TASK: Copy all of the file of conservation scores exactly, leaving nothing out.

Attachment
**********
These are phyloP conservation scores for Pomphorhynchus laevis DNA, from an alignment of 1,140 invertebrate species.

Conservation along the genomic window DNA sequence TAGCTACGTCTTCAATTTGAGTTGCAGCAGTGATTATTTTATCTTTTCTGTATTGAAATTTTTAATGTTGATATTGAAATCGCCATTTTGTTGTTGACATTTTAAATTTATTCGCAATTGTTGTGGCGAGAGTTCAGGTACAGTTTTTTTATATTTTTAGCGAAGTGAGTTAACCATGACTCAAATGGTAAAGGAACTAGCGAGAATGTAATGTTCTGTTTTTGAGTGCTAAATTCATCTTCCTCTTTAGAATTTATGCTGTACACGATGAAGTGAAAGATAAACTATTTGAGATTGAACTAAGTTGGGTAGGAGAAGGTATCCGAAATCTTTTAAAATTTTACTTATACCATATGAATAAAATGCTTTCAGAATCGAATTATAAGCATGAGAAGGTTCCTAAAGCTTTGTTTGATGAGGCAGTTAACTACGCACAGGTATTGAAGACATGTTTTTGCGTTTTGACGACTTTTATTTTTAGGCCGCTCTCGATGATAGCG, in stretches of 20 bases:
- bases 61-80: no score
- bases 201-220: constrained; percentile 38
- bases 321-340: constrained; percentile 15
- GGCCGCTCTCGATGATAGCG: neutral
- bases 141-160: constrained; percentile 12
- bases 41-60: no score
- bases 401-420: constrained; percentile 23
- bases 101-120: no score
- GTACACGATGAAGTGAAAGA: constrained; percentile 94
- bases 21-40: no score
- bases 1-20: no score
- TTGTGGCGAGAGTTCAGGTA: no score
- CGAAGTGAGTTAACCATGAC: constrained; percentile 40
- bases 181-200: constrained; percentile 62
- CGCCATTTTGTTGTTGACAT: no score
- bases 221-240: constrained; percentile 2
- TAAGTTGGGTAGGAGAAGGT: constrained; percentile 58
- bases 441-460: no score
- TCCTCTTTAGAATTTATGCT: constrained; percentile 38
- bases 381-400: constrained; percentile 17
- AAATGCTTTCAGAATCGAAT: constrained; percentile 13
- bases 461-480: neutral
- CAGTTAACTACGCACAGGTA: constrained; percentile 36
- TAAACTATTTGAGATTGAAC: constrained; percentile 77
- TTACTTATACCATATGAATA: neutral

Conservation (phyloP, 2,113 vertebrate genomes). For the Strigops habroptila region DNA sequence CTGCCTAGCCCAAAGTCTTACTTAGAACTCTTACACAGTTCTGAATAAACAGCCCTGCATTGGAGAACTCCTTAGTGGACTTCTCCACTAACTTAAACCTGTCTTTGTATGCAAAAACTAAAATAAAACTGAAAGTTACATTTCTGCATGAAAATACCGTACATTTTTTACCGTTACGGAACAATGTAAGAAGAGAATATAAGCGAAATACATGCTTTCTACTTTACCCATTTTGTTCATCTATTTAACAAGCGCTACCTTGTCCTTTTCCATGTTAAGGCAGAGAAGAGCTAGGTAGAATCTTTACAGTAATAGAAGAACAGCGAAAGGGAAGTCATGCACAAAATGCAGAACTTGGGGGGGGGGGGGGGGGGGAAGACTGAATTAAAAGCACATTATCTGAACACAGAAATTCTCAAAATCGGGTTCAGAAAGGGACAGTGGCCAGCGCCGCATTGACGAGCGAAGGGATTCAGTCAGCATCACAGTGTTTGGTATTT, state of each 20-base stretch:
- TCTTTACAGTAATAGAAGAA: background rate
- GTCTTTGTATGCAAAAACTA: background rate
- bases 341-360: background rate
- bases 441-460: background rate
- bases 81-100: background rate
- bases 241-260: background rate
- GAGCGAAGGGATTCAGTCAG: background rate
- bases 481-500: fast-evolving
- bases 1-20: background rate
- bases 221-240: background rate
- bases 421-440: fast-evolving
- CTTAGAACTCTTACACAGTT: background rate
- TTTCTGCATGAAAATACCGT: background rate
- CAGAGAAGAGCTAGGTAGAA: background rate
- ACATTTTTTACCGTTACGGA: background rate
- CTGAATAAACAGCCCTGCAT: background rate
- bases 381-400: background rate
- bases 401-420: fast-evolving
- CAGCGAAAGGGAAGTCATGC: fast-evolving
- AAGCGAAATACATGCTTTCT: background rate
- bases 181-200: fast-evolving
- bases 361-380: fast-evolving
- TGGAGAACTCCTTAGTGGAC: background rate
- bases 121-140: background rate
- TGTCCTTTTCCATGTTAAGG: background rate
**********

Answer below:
These are phyloP conservation scores for Pomphorhynchus laevis DNA, from an alignment of 1,140 invertebrate species.

Conservation along the genomic window DNA sequence TAGCTACGTCTTCAATTTGAGTTGCAGCAGTGATTATTTTATCTTTTCTGTATTGAAATTTTTAATGTTGATATTGAAATCGCCATTTTGTTGTTGACATTTTAAATTTATTCGCAATTGTTGTGGCGAGAGTTCAGGTACAGTTTTTTTATATTTTTAGCGAAGTGAGTTAACCATGACTCAAATGGTAAAGGAACTAGCGAGAATGTAATGTTCTGTTTTTGAGTGCTAAATTCATCTTCCTCTTTAGAATTTATGCTGTACACGATGAAGTGAAAGATAAACTATTTGAGATTGAACTAAGTTGGGTAGGAGAAGGTATCCGAAATCTTTTAAAATTTTACTTATACCATATGAATAAAATGCTTTCAGAATCGAATTATAAGCATGAGAAGGTTCCTAAAGCTTTGTTTGATGAGGCAGTTAACTACGCACAGGTATTGAAGACATGTTTTTGCGTTTTGACGACTTTTATTTTTAGGCCGCTCTCGATGATAGCG, in stretches of 20 bases:
- bases 61-80: no score
- bases 201-220: constrained; percentile 38
- bases 321-340: constrained; percentile 15
- GGCCGCTCTCGATGATAGCG: neutral
- bases 141-160: constrained; percentile 12
- bases 41-60: no score
- bases 401-420: constrained; percentile 23
- bases 101-120: no score
- GTACACGATGAAGTGAAAGA: constrained; percentile 94
- bases 21-40: no score
- bases 1-20: no score
- TTGTGGCGAGAGTTCAGGTA: no score
- CGAAGTGAGTTAACCATGAC: constrained; percentile 40
- bases 181-200: constrained; percentile 62
- CGCCATTTTGTTGTTGACAT: no score
- bases 221-240: constrained; percentile 2
- TAAGTTGGGTAGGAGAAGGT: constrained; percentile 58
- bases 441-460: no score
- TCCTCTTTAGAATTTATGCT: constrained; percentile 38
- bases 381-400: constrained; percentile 17
- AAATGCTTTCAGAATCGAAT: constrained; percentile 13
- bases 461-480: neutral
- CAGTTAACTACGCACAGGTA: constrained; percentile 36
- TAAACTATTTGAGATTGAAC: constrained; percentile 77
- TTACTTATACCATATGAATA: neutral

Conservation (phyloP, 2,113 vertebrate genomes). For the Strigops habroptila region DNA sequence CTGCCTAGCCCAAAGTCTTACTTAGAACTCTTACACAGTTCTGAATAAACAGCCCTGCATTGGAGAACTCCTTAGTGGACTTCTCCACTAACTTAAACCTGTCTTTGTATGCAAAAACTAAAATAAAACTGAAAGTTACATTTCTGCATGAAAATACCGTACATTTTTTACCGTTACGGAACAATGTAAGAAGAGAATATAAGCGAAATACATGCTTTCTACTTTACCCATTTTGTTCATCTATTTAACAAGCGCTACCTTGTCCTTTTCCATGTTAAGGCAGAGAAGAGCTAGGTAGAATCTTTACAGTAATAGAAGAACAGCGAAAGGGAAGTCATGCACAAAATGCAGAACTTGGGGGGGGGGGGGGGGGGGAAGACTGAATTAAAAGCACATTATCTGAACACAGAAATTCTCAAAATCGGGTTCAGAAAGGGACAGTGGCCAGCGCCGCATTGACGAGCGAAGGGATTCAGTCAGCATCACAGTGTTTGGTATTT, state of each 20-base stretch:
- TCTTTACAGTAATAGAAGAA: background rate
- GTCTTTGTATGCAAAAACTA: background rate
- bases 341-360: background rate
- bases 441-460: background rate
- bases 81-100: background rate
- bases 241-260: background rate
- GAGCGAAGGGATTCAGTCAG: background rate
- bases 481-500: fast-evolving
- bases 1-20: background rate
- bases 221-240: background rate
- bases 421-440: fast-evolving
- CTTAGAACTCTTACACAGTT: background rate
- TTTCTGCATGAAAATACCGT: background rate
- CAGAGAAGAGCTAGGTAGAA: background rate
- ACATTTTTTACCGTTACGGA: background rate
- CTGAATAAACAGCCCTGCAT: background rate
- bases 381-400: background rate
- bases 401-420: fast-evolving
- CAGCGAAAGGGAAGTCATGC: fast-evolving
- AAGCGAAATACATGCTTTCT: background rate
- bases 181-200: fast-evolving
- bases 361-380: fast-evolving
- TGGAGAACTCCTTAGTGGAC: background rate
- bases 121-140: background rate
- TGTCCTTTTCCATGTTAAGG: background rate